Understanding avian diet preferences reveals a great deal about the birds' digestive physiology and relationships with food plants, and can make a valuable contribution towards directing physiological and ecological research. Importantly, diet preferences are likely to reflect physiological constraints and therefore mechanisms of digestion. We assessed the interaction between diet concentration and sugar-type preferences of three Australian nectarivorous bird species. Each individual bird was offered paired energetically-equivalent diets: a sucrose solution and hexose (1 : 1 mixture of glucose : fructose) solution over a range of diet concentrations from 0•075 to 2 mol L−1 Sucrose Equivalents (SE). Similar patterns were found for all three species. Intake on the most dilute diets was insufficient to maintain energy balance, suggesting that these birds faced physiological constraints on such diets.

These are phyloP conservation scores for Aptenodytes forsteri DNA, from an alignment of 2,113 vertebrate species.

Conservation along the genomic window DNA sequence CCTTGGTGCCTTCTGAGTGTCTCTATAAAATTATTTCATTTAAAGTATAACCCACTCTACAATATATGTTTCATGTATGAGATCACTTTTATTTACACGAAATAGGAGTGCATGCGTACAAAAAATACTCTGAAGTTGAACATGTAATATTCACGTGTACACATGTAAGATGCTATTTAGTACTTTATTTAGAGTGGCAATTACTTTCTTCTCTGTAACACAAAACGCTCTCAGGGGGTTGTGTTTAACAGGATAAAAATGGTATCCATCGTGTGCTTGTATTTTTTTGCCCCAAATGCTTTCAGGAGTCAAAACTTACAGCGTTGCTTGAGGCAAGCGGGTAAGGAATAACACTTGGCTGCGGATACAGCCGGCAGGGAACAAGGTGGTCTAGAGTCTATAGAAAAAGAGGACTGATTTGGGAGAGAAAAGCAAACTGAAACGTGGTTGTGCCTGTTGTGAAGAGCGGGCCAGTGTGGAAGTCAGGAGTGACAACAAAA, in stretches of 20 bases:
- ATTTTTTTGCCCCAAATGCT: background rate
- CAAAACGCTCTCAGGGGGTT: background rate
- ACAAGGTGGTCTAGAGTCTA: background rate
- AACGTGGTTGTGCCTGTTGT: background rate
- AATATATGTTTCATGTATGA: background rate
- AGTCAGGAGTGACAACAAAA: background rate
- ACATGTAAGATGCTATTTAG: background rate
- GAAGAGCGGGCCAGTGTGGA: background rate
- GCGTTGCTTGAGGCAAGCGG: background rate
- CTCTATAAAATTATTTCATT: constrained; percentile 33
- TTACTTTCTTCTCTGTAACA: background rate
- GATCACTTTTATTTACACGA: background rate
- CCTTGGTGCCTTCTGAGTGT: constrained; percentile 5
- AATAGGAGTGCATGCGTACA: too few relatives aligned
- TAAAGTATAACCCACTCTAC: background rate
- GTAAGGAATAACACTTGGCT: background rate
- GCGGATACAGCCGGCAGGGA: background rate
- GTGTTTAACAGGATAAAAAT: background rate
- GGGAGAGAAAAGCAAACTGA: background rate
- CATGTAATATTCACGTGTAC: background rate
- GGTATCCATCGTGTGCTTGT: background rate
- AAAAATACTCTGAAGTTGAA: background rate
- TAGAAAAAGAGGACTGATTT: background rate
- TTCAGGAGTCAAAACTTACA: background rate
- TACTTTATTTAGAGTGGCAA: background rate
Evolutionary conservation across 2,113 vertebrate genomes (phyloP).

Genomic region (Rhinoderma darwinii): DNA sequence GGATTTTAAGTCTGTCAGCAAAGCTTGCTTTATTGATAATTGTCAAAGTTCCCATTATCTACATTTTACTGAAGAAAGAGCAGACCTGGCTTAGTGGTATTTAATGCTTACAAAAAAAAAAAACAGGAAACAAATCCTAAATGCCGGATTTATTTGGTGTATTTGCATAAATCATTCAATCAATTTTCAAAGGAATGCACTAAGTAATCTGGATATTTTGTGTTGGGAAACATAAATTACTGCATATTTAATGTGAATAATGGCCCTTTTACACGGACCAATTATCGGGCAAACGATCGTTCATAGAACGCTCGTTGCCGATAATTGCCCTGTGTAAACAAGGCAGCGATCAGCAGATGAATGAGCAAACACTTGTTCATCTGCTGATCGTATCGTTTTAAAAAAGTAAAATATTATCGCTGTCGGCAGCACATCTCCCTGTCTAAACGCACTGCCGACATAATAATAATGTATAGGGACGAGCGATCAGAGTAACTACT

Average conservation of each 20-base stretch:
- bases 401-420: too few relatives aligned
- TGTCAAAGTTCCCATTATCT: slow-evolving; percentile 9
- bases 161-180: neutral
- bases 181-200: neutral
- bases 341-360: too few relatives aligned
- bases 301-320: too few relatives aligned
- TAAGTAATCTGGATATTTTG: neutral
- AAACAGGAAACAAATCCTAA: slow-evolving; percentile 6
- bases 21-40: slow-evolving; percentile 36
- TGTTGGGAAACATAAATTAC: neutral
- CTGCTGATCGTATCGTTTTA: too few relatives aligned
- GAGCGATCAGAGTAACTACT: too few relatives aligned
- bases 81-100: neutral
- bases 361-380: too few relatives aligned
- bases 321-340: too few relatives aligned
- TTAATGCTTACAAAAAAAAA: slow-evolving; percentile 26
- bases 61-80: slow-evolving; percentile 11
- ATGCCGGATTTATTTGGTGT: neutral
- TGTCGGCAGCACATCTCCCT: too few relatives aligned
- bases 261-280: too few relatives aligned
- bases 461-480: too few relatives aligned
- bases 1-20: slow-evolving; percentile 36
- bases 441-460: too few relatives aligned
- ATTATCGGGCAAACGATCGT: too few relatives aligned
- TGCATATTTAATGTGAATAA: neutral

All three species demonstrated a preference for hexose over sucrose when offered dilute diets, and sucrose (or none) preference on more concentrated diets. The three species differed in terms of when this switch from hexose to sucrose preference took place. Rainbow lorikeets (Psittacidae, c. 135 g body mass) demonstrated hexose preference for diets up to and including 0•75 mol L−1 SE; sucrose was preferred on 2 mol L−1 SE diets. Red wattlebirds (Meliphagidae, c. 105 g) showed hexose preference on only the most dilute (0•075 mol L−1 SE) diet, and sucrose preference on 1 and 2 mol L−1 SE diets. New Holland honeyeaters (Meliphagidae, c. 22 g) preferred hexose on 0•075 and 0•1 mol L−1 SE diets, and their selectivity for sucrose was not statistically significant. We suggest that the switch from hexose preference may be directly related to the digestive capacity of different taxa. Accumulating evidence suggests similar patterns of sugar preferences in various nectarivorous bird lineages. A switch from hexose preference on dilute diets to sucrose preference on concentrated diets has now been shown for hummingbirds, flowerpiercers, sunbirds, honeyeaters and lorikeets. Hexose preference on dilute diets suggests that reduced digesta retention time and low sugar concentration influences sucrose hydrolysis efficiency, whilst absorption rate of monosaccharides is less limiting. Sucrose preference on concentrated diets is more puzzling, but may reflect preference for diets with lower osmolality. Varying preferences suggest that the co-evolutionary relationships between birds and nectar sugar composition are likely to be similarly dynamic and situation dependent.